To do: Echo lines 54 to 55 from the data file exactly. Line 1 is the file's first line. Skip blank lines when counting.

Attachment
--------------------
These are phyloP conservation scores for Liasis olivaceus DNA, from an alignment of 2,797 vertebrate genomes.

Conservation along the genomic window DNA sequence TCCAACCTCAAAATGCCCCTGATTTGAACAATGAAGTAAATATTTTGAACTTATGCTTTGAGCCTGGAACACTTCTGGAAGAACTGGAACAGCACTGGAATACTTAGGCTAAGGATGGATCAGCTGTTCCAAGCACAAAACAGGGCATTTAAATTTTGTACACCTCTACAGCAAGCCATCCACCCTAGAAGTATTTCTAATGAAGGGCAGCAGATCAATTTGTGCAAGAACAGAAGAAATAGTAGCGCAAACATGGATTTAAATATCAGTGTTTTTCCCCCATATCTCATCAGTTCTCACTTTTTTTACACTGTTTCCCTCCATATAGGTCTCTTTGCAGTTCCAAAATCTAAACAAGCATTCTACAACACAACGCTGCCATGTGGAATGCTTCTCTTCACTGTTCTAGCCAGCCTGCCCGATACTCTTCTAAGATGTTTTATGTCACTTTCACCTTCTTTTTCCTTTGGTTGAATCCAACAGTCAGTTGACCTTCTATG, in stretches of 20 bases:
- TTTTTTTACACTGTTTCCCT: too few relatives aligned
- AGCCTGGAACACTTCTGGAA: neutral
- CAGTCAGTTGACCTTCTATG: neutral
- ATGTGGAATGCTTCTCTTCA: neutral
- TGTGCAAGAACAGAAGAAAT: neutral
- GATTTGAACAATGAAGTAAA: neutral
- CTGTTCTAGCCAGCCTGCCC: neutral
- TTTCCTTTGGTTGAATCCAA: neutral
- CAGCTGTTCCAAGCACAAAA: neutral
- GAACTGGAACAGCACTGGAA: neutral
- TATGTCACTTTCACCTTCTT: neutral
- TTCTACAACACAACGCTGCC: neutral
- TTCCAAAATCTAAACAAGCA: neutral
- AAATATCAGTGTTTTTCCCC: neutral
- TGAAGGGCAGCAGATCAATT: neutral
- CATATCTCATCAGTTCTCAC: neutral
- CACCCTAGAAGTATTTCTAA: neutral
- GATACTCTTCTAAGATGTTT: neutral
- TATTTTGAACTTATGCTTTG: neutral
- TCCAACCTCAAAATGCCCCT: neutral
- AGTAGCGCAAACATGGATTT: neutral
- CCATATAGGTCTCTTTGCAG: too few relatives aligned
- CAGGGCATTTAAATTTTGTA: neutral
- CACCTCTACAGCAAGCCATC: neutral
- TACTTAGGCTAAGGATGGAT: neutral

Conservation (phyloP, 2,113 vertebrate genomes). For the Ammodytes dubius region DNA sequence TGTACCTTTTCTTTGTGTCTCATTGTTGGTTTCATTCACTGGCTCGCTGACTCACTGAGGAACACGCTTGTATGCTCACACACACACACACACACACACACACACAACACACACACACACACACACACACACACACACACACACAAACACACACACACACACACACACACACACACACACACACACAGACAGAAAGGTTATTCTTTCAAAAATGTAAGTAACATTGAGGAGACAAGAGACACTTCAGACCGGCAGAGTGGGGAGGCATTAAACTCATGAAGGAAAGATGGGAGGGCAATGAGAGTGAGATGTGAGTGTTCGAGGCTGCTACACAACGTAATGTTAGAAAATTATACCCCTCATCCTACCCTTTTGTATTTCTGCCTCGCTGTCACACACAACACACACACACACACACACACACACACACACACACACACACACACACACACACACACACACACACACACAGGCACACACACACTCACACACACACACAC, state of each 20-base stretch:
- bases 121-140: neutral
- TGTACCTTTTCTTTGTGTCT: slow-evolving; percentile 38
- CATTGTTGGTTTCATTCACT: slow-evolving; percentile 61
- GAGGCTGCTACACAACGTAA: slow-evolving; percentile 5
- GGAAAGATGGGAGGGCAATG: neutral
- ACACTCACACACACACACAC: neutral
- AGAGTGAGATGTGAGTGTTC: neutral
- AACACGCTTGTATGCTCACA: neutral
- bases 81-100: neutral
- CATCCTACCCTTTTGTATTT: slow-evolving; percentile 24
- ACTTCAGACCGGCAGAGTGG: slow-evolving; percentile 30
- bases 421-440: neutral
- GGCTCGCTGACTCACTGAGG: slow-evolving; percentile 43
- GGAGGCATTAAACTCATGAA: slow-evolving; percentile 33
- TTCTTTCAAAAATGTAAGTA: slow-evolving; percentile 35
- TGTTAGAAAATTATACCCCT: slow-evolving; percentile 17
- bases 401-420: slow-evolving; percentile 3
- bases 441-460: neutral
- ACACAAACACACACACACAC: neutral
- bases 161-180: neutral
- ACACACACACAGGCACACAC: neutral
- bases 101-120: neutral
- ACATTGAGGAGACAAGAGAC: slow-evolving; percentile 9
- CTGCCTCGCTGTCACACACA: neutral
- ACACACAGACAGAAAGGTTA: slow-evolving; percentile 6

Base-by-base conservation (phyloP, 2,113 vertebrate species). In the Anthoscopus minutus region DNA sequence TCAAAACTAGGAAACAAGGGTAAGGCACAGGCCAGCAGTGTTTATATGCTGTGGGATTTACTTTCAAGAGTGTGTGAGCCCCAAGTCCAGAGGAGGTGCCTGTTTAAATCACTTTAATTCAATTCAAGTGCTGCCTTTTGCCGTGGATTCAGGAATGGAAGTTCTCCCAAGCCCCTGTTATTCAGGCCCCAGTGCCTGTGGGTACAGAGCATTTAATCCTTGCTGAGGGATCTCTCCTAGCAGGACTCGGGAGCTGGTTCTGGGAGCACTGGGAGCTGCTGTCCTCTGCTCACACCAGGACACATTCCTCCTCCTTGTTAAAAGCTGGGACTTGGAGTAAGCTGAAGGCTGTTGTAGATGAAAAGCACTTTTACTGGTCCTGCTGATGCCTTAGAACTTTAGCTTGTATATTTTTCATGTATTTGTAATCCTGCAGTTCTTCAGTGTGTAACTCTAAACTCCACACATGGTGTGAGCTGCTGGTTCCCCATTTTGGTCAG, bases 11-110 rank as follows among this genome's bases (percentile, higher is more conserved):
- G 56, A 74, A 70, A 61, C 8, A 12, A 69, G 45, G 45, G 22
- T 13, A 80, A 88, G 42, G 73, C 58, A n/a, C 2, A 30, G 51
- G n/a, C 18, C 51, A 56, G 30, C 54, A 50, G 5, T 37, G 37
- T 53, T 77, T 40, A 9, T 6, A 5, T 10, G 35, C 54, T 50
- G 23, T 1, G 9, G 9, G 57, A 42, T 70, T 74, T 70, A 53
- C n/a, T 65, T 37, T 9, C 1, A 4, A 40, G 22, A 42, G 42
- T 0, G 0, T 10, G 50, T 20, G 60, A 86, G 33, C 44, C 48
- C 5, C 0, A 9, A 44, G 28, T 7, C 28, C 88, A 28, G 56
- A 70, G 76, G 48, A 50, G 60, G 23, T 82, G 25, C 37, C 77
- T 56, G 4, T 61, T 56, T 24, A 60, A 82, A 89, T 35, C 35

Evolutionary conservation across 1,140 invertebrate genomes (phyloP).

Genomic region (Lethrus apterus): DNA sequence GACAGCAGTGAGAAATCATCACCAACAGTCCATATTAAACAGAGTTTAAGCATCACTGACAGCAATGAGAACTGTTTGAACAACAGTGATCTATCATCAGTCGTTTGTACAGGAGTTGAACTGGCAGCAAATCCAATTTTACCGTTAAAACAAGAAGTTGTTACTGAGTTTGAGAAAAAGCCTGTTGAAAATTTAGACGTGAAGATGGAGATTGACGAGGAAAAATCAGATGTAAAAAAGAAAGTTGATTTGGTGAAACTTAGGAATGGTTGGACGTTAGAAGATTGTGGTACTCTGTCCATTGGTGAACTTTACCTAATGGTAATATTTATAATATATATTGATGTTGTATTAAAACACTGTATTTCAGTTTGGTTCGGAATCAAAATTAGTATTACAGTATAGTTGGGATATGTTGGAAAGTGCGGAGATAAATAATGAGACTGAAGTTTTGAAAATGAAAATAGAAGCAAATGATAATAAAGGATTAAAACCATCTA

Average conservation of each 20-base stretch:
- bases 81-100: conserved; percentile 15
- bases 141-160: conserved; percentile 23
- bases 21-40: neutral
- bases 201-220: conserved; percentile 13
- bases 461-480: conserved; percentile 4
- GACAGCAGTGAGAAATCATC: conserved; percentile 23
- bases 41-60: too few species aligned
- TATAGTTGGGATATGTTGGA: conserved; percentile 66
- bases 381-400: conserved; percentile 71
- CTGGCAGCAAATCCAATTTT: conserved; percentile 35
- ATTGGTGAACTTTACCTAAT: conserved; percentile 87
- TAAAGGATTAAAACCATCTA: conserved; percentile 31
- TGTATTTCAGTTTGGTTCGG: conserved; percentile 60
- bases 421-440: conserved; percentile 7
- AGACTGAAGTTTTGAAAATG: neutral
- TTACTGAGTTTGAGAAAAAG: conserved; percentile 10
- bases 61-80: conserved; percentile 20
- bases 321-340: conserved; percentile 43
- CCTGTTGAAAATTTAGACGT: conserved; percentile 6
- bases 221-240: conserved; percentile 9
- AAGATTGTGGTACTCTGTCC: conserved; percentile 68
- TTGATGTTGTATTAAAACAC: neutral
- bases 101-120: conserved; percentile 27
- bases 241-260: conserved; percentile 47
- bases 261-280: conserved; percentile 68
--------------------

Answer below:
Base-by-base conservation (phyloP, 2,113 vertebrate species). In the Anthoscopus minutus region DNA sequence TCAAAACTAGGAAACAAGGGTAAGGCACAGGCCAGCAGTGTTTATATGCTGTGGGATTTACTTTCAAGAGTGTGTGAGCCCCAAGTCCAGAGGAGGTGCCTGTTTAAATCACTTTAATTCAATTCAAGTGCTGCCTTTTGCCGTGGATTCAGGAATGGAAGTTCTCCCAAGCCCCTGTTATTCAGGCCCCAGTGCCTGTGGGTACAGAGCATTTAATCCTTGCTGAGGGATCTCTCCTAGCAGGACTCGGGAGCTGGTTCTGGGAGCACTGGGAGCTGCTGTCCTCTGCTCACACCAGGACACATTCCTCCTCCTTGTTAAAAGCTGGGACTTGGAGTAAGCTGAAGGCTGTTGTAGATGAAAAGCACTTTTACTGGTCCTGCTGATGCCTTAGAACTTTAGCTTGTATATTTTTCATGTATTTGTAATCCTGCAGTTCTTCAGTGTGTAACTCTAAACTCCACACATGGTGTGAGCTGCTGGTTCCCCATTTTGGTCAG, bases 11-110 rank as follows among this genome's bases (percentile, higher is more conserved):
- G 56, A 74, A 70, A 61, C 8, A 12, A 69, G 45, G 45, G 22